April 1, 2011

Faith, Hope and Charity / David Siler

On the highway to heaven

David SilerThere are some phrases, terms or words that, spoken in some circles, can make the most steady eyes roll, heads bob, groans become audible and hands go to foreheads in that “here we go again” reaction.

One such phrase is “social justice”—a phrase that has been badly battered and bruised lately.

The “eye rollers” seem to immediately associate the term “socialism” with “social justice,” which in turn leaves little room for openness or understanding. This is so unfortunate for a Christian since so much of the life of Jesus was about looking at and acting in the world through the lens of justice.

When we “put on Christ,” we can no longer look at the world and those around us the same.

And when Christ inhabits us, as he does in the sacrament of Eucharist, we are reminded that, as Catholics, we are called to work for peace and justice in the world, not because of any ideology or political platform, but because that is the path that Jesus walked in life.

Archbishop Thomas G. Wenski of Miami put it beautifully when he said, “As Catholics, we must be involved in the issues of world hunger, human rights, peace building and justice promotion. This social ministry is not opposed to the ultimate spiritual and transcendent destiny of the human person. It presupposes this destiny and is ultimately orientated to this end. If this Earth is our only highway to heaven, then we must seek to maintain it—and to make sure to the best of our abilities that this highway is cleared of the obstacles which sin—both personal and structural—has placed in the path of those traveling on it.”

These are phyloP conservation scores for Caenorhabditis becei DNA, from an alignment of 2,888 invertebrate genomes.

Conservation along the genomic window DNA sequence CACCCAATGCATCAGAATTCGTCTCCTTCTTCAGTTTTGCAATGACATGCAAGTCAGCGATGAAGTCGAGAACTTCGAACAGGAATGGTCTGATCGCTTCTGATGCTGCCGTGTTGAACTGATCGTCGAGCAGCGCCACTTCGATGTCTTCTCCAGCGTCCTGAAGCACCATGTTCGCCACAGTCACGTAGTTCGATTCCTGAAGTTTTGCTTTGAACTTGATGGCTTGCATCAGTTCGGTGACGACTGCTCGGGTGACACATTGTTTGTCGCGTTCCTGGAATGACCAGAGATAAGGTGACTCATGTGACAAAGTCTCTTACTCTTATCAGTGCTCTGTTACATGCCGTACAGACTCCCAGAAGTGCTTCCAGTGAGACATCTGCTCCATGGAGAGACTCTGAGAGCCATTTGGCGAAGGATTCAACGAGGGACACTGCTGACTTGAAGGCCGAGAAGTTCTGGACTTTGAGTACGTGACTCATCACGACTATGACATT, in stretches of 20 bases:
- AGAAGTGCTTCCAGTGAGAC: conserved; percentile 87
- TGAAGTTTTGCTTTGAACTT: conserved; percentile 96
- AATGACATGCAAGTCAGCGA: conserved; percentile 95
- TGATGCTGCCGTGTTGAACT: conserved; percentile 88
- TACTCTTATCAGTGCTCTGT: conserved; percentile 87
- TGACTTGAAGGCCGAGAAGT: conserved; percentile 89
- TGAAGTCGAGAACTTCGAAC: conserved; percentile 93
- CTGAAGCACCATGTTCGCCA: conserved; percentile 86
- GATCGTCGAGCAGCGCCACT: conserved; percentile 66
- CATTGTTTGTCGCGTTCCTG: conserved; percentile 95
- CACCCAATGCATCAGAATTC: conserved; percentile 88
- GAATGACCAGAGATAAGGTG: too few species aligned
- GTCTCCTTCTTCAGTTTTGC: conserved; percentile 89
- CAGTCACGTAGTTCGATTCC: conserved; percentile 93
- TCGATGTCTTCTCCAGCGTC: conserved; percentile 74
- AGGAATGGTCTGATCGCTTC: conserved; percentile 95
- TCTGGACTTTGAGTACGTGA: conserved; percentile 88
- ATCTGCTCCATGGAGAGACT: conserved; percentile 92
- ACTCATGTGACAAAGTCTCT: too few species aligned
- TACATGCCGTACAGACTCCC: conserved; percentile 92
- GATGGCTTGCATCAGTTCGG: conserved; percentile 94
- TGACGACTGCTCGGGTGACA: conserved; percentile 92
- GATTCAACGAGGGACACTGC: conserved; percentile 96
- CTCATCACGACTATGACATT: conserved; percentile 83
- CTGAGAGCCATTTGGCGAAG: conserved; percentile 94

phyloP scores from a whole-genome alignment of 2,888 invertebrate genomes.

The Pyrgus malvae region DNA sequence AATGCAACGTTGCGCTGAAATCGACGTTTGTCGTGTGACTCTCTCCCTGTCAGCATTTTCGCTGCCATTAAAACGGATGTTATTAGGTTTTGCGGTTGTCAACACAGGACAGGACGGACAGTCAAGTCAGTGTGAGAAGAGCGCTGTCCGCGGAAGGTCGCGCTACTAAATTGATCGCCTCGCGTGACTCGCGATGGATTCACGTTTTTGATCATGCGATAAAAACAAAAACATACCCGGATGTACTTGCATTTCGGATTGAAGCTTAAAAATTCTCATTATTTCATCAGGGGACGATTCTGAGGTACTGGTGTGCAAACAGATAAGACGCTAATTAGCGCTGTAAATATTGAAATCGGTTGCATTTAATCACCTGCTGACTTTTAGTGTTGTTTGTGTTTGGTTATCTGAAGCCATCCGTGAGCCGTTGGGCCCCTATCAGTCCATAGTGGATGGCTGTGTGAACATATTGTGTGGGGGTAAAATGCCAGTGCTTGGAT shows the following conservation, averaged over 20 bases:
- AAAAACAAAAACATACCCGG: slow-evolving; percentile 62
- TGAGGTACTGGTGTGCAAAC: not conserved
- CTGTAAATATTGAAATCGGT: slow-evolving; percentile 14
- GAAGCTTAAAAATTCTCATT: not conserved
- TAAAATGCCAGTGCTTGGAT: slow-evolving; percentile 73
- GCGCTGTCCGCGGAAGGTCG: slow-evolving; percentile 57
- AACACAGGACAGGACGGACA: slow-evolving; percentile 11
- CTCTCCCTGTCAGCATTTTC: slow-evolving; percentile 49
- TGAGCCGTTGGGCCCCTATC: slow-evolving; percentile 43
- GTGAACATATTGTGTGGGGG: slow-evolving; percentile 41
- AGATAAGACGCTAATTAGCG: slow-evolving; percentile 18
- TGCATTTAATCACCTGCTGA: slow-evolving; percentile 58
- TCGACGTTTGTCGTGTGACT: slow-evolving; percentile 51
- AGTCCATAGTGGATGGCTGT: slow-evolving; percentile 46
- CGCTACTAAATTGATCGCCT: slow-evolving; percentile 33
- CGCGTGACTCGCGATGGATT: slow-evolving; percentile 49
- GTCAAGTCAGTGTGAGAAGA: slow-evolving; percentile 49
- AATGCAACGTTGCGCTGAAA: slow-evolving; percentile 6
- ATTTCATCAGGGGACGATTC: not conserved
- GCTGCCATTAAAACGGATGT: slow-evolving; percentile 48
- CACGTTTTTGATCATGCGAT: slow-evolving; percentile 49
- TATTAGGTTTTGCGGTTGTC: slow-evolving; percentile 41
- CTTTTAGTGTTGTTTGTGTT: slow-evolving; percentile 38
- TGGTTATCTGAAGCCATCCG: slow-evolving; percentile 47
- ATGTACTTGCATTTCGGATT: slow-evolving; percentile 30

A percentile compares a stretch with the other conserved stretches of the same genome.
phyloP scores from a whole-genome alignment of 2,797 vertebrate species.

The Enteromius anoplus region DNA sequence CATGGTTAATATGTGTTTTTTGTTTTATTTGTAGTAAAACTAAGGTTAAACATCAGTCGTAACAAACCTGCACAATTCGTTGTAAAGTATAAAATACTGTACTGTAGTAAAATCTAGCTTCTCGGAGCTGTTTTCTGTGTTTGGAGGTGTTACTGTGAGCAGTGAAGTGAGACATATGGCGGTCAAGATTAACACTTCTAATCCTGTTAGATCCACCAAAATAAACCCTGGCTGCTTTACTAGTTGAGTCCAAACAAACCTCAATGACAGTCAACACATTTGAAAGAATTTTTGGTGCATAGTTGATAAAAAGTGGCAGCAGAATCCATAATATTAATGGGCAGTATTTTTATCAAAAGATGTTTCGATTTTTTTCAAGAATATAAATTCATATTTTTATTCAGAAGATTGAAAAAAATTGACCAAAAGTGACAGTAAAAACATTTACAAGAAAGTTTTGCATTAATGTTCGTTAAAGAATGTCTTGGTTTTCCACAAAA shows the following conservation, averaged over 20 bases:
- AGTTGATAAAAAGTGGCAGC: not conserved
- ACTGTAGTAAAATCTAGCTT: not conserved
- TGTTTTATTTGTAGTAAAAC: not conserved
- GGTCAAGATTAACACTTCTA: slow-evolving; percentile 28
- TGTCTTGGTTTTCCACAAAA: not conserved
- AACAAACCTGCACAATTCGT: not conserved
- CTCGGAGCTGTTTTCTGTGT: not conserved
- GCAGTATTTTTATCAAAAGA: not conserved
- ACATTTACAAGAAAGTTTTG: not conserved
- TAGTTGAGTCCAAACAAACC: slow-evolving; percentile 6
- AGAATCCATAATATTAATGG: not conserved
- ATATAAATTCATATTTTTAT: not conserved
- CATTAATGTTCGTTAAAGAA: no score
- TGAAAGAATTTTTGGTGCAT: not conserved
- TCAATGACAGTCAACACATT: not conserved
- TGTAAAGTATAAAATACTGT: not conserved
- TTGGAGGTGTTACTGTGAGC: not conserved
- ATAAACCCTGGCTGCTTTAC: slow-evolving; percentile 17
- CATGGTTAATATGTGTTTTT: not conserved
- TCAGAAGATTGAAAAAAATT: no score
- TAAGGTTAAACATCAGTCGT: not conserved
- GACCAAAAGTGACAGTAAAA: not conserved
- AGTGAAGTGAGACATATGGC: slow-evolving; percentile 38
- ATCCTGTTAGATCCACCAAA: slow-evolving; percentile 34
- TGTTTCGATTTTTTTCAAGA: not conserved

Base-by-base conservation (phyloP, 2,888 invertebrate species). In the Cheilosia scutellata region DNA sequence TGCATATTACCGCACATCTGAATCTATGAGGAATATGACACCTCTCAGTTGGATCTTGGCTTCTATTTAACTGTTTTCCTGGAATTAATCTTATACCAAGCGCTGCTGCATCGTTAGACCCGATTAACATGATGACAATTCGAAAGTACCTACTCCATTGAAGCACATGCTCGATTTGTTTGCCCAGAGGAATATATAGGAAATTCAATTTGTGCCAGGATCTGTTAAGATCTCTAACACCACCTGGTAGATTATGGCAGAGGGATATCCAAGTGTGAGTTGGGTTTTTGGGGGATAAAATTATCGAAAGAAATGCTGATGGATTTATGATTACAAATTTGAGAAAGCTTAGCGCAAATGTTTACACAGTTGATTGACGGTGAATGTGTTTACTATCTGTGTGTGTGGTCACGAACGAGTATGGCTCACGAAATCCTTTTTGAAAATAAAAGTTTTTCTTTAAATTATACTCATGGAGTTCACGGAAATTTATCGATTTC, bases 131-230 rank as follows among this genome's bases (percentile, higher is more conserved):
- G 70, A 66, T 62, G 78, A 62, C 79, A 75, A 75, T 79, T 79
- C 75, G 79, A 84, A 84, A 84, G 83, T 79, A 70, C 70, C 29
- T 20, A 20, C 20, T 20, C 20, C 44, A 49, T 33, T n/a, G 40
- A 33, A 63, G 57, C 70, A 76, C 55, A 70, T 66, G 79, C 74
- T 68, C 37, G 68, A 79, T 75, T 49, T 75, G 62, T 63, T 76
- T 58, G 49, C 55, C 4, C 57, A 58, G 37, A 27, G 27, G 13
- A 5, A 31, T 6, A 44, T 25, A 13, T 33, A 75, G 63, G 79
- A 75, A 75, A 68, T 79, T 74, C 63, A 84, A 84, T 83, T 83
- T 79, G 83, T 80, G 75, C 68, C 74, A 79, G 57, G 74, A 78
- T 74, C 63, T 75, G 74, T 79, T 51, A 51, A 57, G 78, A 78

It is simply unjust that 43.7 million people live below the federal poverty line in the United States. No matter our ideology or our politics, God’s justice calls us to do something to right this wrong.

No doubt that a portion of these 43.7 million people have created their own obstacles—their personal sin. But God would have us show mercy and forgiveness for them, just as all people are in need of his mercy and forgiveness. No one is exempt from God’s justice nor is anyone of us exempt from demonstrating God’s justice to anyone else.

On the highways to heaven throughout the world, 24,000 children die every day. The vast majority of these children die of completely preventable diseases. This fact demands a cry for justice—and actions that match.

Justice not only cries out for the poor, but also for my friend who owns a small business and whose growing tax burden to support a broken social service system—among many other things—makes it nearly impossible for him to grow his business and, therefore, create jobs. He, too, needs justice.

Social justice is not a bad word or phrase that should turn us away, but rather turn us toward the person of Jesus to guide us in seeing our neighbor as deserving of the very best that the world has to offer.

What can I do to remove some obstacles?

(David Siler is the executive director of the archdiocesan Secretariat for Catholic Charities and Family Ministries. E-mail him at dsiler@archindy.org.)

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